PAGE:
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Visually-impaired need more job opportunities- Indian Express( Mumbai Newsline)

Date on which testimonial was published:
5 Nov 2001

“Today, the biggest challenge for us is not coping with the handicap. It is getting the opportunity to work,” said Suhas Karnik, Honorary Secretary of National Association for the blind and also the in-charge of its department of employment.
This was a sentiment echoed by several people at a daylong exhibition organised by the NAB at the Sachiwalay Gymkhana on Saturday.

This exhibition attempted to convey that the visually-impaired can work as well as others and that job opportunities for them should not be restricted to self-employment schemes.

Vocations range from physiotherapy to stenography, computer operations to medical transcriptions the possibilities and potentials are plenty. Opportunities however seem very few.

Karnik also said that the reservation for the disabled or visually-impaired in government jobs has not been implemented. He also pointed out that the increasing disinvestment will further reduce this possibility.

Deepak Radhakrishnan, who received training in physiotherapy at NAB after his graduation in commerce, is currently practising in Malabar Hill. He says, “So far I have received no complaints and the patients are happy with the treatment.”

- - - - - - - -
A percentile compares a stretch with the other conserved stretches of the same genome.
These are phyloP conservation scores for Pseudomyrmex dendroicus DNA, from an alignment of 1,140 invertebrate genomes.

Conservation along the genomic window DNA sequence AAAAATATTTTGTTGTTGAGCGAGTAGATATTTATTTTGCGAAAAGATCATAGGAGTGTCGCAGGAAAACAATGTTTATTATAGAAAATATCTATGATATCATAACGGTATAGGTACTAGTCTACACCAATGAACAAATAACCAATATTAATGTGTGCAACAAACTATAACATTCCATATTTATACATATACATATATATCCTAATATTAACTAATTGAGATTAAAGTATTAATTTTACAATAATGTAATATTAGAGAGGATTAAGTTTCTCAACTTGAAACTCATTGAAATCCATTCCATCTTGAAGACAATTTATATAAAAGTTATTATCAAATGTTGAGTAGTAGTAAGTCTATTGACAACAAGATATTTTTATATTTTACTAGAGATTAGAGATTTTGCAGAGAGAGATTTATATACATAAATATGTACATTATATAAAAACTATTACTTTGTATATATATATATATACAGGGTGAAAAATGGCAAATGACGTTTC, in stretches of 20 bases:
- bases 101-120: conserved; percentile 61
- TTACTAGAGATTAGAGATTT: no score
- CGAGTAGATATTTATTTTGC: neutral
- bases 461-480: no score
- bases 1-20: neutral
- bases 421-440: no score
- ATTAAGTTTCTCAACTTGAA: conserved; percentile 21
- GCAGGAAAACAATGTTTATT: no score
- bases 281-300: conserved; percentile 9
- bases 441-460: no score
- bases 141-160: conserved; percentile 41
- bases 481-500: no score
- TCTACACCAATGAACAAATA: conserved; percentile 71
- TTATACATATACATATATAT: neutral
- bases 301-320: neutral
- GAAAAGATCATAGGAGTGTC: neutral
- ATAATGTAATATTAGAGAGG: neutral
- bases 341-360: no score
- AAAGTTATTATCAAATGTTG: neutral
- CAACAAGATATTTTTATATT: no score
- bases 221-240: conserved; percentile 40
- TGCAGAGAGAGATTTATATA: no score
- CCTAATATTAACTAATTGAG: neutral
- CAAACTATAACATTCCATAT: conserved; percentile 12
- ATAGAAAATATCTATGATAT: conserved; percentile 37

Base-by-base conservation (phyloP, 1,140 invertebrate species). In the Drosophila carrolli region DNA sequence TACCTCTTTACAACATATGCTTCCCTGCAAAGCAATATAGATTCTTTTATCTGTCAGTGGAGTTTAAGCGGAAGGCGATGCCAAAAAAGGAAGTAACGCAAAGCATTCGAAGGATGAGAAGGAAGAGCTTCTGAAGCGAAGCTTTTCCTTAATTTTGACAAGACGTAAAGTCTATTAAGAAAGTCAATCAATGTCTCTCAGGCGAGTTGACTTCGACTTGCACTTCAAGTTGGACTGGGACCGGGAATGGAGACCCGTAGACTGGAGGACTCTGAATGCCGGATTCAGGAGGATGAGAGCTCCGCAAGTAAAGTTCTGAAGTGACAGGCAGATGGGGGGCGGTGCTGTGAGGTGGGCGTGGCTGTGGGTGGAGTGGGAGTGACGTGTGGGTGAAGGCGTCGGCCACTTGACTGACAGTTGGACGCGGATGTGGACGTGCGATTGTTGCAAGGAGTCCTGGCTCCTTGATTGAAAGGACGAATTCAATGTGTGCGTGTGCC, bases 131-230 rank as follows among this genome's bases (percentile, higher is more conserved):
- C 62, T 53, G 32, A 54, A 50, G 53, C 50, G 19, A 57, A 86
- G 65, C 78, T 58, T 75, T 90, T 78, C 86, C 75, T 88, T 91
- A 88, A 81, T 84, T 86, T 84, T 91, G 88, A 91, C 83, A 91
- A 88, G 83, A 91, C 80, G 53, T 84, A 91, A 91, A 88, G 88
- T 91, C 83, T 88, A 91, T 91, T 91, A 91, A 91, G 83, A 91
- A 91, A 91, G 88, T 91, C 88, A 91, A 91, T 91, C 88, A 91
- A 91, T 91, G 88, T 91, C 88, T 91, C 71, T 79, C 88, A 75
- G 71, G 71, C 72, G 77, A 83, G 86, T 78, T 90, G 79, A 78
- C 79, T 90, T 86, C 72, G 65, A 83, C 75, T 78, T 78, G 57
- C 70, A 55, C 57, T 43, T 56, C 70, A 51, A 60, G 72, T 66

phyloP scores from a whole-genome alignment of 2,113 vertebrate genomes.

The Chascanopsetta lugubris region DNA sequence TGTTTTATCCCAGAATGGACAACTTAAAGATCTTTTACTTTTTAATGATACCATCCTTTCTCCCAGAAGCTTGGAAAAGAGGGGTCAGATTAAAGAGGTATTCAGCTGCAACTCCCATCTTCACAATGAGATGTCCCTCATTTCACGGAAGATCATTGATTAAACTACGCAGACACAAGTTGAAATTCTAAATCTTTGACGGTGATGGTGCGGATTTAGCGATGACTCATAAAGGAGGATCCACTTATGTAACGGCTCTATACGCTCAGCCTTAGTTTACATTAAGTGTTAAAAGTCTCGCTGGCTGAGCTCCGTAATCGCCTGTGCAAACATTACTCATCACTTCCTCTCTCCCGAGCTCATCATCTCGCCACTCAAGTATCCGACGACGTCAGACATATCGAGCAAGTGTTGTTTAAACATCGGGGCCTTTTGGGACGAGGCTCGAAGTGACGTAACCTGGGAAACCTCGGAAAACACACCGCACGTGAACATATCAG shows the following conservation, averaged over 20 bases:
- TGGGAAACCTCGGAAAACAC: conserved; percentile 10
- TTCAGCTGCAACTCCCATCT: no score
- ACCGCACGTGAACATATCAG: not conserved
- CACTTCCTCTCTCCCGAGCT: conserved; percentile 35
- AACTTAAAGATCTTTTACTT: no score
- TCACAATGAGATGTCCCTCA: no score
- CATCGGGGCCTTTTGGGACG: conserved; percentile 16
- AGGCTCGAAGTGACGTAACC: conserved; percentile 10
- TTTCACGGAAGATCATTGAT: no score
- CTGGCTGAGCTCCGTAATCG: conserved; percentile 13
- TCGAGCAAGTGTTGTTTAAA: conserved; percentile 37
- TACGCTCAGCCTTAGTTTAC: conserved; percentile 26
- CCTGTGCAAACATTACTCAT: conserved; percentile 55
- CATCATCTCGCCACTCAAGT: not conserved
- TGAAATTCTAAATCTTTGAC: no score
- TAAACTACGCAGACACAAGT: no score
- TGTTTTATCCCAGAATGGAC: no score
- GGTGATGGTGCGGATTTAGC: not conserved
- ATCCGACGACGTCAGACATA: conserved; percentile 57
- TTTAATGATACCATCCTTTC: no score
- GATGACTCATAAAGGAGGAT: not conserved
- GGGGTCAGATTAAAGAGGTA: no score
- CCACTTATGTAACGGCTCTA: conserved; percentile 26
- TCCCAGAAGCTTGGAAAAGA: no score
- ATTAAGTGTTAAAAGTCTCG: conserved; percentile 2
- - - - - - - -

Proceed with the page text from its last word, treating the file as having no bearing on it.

Arti Bubna director of the Institute Voice Vision, demonstrated several computer operations with the help of a software which vocally enables every action of the operator.

With a batch of almost 20 students ready to start work, she expressed the same concern. “We are not a profit-making institute, the software required is expensive at Rs 40,000. The students are not getting jobs, although with the help of the software they can work independently. We want the employers to approach us and at least give our students a chance to prove their skills.”

C B Kulkarni, an instructor in the NAB’s typing institute, said the student can take dictation on a machine that types in Braille instead of a notebook and a pen. They can write 80 words per minute and type an average of 30 words per minute. He said the students have been trained as any other typists and can draft all kinds of letters which include statistics and tables and so on. The problem, however, seems to be the same. No takers.

Mehmood Khan, one of those successfully employed as a medical transcriptionist can be done completely on our own and there is no dependence. So more people should get into this as this is a new avenue for the visually-impaired.”

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